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The Psychologist Who Doesn’t Believe in Psychology

November 4, 2021

I am a psychologist who doesn’t believe in psychology. My two primary reasons for not believing in psychology are…

Not one psychological theory concerning the nature of human beings has been verified by research and most, in fact, have been conclusively dis-verified.
The profession of psychology may be the most atheistic profession in the USA.

In my “been there, done that” view, a person who does not believe in the God of Judeo-Christian scripture cannot possibly properly understand human beings—His ultimate purpose in creating the universe—and is not, therefore, competent to render competent counsel to a human being. Properly understanding what makes human beings “tick” requires a biblical worldview.

That is confirmed by the FACT that no compelling evidence exists that verifies the reliable efficacy of any form of psychological therapy. The truth of both of the above statements is corroborated by the FACT that since American parents began taking their marching orders from people in the mental health professions, the mental health of children has been in an uninterrupted nosedive. The mental health of today’s kids, compared with kids who were raised in the 1950s and early ‘60s, is a whopping ten times worse, and that is a conservative estimate.
During this same period of time, the per-capita number of child mental health specialists of various titles has increased exponentially. More mental health professionals per child, worse child and teen mental health. Ponder that conundrum.

The inexorable conclusion to be drawn from the FACTS is that mental health professionals don’t really know what they are talking about. Like yours truly, they all wasted several years of their lives in graduate school programs that taught them nothing of value and, furthermore, ensured that they would do more damage than good.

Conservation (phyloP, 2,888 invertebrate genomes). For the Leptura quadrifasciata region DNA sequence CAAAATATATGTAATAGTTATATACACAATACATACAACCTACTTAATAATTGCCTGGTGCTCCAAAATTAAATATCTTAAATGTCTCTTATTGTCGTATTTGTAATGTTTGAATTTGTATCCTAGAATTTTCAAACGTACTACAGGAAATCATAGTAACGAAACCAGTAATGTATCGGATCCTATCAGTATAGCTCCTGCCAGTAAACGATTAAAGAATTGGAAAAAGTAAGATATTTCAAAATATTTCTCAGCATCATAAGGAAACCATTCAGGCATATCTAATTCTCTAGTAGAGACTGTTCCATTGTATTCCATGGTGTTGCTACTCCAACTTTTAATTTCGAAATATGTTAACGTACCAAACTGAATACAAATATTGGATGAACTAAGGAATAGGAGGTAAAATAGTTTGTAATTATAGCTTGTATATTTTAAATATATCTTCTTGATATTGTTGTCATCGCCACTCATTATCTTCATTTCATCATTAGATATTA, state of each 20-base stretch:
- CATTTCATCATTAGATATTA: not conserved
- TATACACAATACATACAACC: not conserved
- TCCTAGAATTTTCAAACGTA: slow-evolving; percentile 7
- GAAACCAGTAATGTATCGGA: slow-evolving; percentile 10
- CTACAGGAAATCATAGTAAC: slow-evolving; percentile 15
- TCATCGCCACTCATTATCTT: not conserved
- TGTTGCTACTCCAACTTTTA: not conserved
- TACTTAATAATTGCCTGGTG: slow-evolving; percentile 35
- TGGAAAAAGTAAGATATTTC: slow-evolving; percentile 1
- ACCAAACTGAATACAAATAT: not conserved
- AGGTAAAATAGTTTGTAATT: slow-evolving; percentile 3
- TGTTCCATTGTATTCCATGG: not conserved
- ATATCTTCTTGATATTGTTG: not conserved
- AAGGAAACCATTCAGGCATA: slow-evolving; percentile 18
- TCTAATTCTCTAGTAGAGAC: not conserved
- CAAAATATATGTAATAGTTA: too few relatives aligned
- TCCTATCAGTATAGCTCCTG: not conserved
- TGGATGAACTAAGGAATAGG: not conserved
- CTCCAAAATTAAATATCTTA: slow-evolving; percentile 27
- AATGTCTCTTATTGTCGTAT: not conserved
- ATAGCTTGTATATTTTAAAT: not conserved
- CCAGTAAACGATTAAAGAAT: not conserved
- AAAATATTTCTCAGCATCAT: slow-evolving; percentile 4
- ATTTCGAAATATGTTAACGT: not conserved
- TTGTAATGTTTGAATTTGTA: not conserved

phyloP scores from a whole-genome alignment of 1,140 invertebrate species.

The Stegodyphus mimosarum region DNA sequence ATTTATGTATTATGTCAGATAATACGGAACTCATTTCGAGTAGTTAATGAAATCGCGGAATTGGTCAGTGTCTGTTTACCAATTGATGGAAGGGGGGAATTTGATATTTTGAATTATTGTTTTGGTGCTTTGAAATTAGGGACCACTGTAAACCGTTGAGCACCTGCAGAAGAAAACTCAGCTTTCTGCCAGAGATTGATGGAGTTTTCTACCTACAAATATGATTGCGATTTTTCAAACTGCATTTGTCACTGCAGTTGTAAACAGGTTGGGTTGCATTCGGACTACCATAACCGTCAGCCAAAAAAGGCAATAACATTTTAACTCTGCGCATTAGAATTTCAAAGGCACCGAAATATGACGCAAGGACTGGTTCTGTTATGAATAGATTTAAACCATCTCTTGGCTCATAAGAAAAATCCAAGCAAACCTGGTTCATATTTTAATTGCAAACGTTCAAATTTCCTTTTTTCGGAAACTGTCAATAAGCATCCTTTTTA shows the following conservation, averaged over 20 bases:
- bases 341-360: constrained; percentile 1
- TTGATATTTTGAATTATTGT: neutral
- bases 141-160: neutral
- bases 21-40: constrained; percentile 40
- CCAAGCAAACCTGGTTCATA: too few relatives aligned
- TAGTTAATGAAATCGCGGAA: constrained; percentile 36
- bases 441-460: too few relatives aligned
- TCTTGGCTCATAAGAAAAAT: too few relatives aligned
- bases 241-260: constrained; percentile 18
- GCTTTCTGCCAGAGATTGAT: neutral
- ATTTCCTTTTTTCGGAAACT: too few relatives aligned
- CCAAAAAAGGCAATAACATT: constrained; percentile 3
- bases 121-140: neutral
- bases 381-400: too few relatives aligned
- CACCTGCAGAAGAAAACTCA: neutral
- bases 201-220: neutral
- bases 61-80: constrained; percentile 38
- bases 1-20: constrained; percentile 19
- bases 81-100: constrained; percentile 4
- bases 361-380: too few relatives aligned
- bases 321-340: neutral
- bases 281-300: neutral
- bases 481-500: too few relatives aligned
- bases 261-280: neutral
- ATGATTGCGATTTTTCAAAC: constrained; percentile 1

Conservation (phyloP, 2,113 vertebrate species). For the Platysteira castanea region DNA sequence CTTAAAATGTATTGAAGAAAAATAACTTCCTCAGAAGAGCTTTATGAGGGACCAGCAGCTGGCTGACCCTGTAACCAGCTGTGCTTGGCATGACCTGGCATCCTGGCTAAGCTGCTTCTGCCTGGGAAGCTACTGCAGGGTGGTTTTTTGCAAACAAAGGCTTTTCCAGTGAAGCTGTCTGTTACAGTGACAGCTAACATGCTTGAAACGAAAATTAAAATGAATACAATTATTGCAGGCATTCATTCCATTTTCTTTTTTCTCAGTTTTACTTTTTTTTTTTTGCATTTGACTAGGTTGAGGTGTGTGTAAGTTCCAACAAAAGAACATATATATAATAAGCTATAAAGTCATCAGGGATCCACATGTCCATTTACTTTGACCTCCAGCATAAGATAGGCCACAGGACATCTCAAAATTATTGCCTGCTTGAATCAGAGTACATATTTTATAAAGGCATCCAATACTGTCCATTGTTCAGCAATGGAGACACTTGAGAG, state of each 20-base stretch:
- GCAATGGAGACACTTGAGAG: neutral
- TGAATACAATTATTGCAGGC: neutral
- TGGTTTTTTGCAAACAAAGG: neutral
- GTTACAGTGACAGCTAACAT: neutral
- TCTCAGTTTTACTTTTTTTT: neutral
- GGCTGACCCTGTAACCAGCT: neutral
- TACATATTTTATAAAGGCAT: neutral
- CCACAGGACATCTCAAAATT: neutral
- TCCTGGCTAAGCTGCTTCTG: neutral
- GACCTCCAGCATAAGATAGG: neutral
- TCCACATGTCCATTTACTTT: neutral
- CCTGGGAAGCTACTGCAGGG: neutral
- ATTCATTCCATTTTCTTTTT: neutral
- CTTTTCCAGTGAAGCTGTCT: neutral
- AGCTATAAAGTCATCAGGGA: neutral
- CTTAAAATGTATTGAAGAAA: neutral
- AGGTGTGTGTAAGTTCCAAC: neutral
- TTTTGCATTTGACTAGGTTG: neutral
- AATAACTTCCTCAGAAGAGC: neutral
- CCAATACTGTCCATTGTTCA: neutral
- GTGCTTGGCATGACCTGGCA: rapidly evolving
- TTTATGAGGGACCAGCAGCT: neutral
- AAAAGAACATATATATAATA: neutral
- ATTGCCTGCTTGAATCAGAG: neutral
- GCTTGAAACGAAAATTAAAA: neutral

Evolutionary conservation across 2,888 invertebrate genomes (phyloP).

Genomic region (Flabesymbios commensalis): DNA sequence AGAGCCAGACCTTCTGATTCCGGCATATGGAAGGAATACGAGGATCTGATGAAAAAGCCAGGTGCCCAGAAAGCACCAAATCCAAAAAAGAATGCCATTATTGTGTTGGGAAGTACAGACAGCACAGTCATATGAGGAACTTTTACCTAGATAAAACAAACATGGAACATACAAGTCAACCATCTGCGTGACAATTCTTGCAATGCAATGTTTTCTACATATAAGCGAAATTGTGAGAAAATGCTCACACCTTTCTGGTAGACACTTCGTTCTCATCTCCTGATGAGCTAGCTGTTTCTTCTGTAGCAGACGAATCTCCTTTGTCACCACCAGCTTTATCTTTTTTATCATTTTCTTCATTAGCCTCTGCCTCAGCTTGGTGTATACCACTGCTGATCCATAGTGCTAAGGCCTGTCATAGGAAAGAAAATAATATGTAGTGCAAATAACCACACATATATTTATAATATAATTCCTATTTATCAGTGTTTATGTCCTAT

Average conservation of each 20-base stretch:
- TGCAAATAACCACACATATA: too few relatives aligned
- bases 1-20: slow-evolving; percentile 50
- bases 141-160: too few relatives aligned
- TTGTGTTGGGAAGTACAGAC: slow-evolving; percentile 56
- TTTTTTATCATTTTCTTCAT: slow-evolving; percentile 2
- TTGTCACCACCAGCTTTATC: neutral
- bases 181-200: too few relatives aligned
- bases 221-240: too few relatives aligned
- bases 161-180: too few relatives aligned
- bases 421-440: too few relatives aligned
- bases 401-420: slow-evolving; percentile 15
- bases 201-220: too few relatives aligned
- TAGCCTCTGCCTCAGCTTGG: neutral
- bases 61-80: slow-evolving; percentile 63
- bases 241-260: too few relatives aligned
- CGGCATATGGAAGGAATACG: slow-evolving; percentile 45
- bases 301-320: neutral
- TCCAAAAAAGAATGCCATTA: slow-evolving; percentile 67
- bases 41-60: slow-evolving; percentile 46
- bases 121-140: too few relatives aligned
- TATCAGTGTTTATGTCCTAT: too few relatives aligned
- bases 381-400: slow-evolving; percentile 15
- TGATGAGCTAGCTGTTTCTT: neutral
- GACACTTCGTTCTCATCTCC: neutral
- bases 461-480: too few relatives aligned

Because they don’t know what they are talking about, operate on the basis of wrong theories, and deny the truth of God, mental health professionals who specialize in working with children and teens have taken to dispensing bogus diagnoses and supervising children’s responses to pharmaceuticals that, without exception, have never reliably outperformed placebos in controlled clinical trials. That approach allows them to deny responsibility when a child fails to get better while under their “care.” According to the stock narrative, said child simply needs a different medication or a different dosage.

If the above doesn’t describe a scam, I don’t know what would. Tell a psychologist that he’s part of a carefully scripted and orchestrated rip-off involving Big Pharma and he/she will likely go ballistic. When they calm down, ask them to cough up verifiable evidence that contradicts anything I’ve said thus far. They can’t. All they can do is say things like, “Rosemond’s opinions are not shared by a consensus of people in the field of psychology.”

I wholeheartedly agree with that, by the way.

Copyright 2021, John K. Rosemond

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